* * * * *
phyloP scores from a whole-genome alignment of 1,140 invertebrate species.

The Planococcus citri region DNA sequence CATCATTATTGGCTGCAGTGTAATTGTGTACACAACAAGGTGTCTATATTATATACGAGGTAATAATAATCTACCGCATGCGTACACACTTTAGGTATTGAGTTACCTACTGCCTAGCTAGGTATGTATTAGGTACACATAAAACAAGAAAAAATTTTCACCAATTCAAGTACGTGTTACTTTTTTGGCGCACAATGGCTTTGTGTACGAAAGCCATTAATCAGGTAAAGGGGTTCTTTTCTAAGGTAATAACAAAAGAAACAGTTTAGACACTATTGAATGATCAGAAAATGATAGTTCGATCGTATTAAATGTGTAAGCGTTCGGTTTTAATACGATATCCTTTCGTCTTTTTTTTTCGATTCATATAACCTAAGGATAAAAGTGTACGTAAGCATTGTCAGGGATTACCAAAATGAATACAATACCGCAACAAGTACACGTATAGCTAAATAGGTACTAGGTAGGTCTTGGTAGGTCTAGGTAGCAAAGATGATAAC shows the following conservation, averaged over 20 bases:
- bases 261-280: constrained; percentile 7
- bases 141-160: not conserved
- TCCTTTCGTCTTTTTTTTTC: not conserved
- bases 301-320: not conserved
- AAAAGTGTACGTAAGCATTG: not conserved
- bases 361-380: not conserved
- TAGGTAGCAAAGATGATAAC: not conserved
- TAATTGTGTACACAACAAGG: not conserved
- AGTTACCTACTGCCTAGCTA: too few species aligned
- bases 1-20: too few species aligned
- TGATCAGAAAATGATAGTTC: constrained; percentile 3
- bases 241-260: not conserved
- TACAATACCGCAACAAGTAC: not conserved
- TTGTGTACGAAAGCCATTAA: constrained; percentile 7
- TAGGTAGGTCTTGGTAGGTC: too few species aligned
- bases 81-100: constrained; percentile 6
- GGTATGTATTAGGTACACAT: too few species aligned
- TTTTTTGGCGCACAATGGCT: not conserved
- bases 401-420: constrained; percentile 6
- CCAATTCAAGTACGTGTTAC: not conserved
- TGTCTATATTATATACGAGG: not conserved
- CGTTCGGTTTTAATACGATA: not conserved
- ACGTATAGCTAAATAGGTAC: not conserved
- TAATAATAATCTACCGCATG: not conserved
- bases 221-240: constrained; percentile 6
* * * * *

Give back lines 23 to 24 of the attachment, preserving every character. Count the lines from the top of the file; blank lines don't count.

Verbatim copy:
- TGTCTATATTATATACGAGG: not conserved
- CGTTCGGTTTTAATACGATA: not conserved